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in bourgeois states, the elected local administrative bodies and bodies of self-government. In some countries, such as the USA and Great Britain, only urban administrative bodies are called municipalities.
Municipalities are elected by the people of an administrative-territorial unit. According to bourgeois law, they are public corporations. As a rule, municipalities consist of an executive bureaucracy and an elected council headed by a mayor or burgomaster. Municipalities may own community enterprises, housing, and other properties. They supervise public schools, sanitation services, and the local police, and in a number of countries they administer various institutions providing medical and social welfare services. Local taxes are their main source of revenue.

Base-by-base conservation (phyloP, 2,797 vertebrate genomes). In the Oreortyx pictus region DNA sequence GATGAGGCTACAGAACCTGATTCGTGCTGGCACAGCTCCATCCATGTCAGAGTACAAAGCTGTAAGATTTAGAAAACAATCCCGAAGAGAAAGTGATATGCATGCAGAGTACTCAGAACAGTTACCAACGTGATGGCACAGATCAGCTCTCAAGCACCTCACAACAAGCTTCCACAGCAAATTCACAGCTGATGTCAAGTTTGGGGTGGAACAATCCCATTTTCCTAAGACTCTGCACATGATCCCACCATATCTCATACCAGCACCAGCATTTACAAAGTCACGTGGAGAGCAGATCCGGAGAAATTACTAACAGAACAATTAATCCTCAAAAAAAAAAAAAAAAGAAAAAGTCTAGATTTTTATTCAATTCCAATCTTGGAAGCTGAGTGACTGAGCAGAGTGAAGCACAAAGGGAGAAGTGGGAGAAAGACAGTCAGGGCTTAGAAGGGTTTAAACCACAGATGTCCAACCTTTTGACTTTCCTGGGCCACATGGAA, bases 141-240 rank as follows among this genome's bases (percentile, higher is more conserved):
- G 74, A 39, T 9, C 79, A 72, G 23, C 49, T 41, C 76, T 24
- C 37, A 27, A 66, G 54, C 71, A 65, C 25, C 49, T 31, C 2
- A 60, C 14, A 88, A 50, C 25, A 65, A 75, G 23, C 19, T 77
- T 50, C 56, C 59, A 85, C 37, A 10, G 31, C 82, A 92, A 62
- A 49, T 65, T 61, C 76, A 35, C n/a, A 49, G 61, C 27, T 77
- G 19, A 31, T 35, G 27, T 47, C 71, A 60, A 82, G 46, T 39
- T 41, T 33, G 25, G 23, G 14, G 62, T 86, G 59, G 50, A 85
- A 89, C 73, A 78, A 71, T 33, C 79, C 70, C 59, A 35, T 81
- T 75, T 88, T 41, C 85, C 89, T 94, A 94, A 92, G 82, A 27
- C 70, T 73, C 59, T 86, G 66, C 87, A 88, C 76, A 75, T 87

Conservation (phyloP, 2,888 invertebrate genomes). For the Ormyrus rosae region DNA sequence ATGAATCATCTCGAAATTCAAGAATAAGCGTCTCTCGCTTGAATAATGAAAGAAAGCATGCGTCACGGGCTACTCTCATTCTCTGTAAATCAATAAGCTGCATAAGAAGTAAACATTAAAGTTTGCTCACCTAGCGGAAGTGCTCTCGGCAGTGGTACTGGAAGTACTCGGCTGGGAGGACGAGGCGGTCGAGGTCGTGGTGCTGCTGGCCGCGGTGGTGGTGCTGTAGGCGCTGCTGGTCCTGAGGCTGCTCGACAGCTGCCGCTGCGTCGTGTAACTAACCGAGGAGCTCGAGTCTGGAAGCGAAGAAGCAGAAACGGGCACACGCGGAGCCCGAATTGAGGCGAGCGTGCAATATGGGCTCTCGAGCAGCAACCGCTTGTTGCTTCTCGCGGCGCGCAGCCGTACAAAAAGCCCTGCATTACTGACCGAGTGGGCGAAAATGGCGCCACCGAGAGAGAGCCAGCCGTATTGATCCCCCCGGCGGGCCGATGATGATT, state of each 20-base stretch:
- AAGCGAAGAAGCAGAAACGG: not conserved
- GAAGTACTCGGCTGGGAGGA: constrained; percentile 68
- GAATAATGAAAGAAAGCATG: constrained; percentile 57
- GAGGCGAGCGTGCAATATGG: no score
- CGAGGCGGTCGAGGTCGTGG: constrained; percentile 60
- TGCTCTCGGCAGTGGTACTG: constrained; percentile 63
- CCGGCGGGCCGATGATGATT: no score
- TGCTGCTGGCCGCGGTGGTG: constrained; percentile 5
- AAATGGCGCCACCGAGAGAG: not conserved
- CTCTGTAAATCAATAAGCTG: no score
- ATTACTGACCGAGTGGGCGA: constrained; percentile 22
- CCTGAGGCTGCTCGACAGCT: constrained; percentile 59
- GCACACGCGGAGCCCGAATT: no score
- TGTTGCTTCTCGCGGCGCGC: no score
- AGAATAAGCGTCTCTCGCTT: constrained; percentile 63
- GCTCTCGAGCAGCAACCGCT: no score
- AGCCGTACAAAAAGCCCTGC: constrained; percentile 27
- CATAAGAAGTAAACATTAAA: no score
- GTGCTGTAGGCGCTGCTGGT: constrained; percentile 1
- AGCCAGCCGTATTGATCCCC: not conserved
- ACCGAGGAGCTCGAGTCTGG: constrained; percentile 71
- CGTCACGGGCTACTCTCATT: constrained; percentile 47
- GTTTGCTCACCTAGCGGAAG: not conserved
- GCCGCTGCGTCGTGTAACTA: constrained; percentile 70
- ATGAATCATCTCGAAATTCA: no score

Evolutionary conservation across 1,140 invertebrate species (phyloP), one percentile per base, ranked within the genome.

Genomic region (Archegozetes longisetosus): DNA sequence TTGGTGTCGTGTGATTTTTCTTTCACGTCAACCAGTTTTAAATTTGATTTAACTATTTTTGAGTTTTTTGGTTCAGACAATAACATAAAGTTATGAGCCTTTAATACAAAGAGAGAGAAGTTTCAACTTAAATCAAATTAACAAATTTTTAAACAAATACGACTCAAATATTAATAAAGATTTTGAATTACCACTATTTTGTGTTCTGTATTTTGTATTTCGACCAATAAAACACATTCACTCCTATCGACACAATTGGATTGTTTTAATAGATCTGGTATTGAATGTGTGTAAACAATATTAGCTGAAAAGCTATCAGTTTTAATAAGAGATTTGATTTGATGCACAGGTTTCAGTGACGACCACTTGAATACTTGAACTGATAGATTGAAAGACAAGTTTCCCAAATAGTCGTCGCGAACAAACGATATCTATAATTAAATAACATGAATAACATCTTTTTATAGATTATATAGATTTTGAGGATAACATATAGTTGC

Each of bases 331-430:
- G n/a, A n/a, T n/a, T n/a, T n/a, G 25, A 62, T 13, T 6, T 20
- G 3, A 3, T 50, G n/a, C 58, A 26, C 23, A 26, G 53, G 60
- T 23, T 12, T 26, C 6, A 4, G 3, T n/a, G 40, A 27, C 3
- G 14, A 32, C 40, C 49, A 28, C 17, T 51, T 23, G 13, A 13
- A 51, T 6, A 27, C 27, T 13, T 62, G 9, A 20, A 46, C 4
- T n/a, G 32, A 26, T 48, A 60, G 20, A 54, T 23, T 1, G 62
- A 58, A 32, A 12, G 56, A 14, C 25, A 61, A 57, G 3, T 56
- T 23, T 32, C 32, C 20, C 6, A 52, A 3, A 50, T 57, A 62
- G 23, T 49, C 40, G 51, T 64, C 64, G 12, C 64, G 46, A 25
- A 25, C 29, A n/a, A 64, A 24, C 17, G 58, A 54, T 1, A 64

During the period of imperialism, especially under the conditions of state-monopoly capitalism, the municipalities as the bodies of local bourgeois self-government have gradually lost their independence in local affairs and are becoming agencies of the central state administration. Their activity is regulated and controlled by the machinery of state. Financially, the municipalities find themselves extremely dependent on subsidies from the central authorities. A deep crisis characterizes municipal administration in the developed capitalist countries. At the same time, the municipality, as an elected body, is an important institution of bourgeois democracy. The working class and the Communist parties in the bourgeois countries wage a continuous struggle to win a majority in the municipalities, to expand their socially useful services, and to make them more attentive to the interests of the working people. In France, Italy, and a number of other countries, the progressive forces have made significant gains in municipal elections and occupy strong positions in many municipalities, holding either the mayoralty or a majority of seats in the council.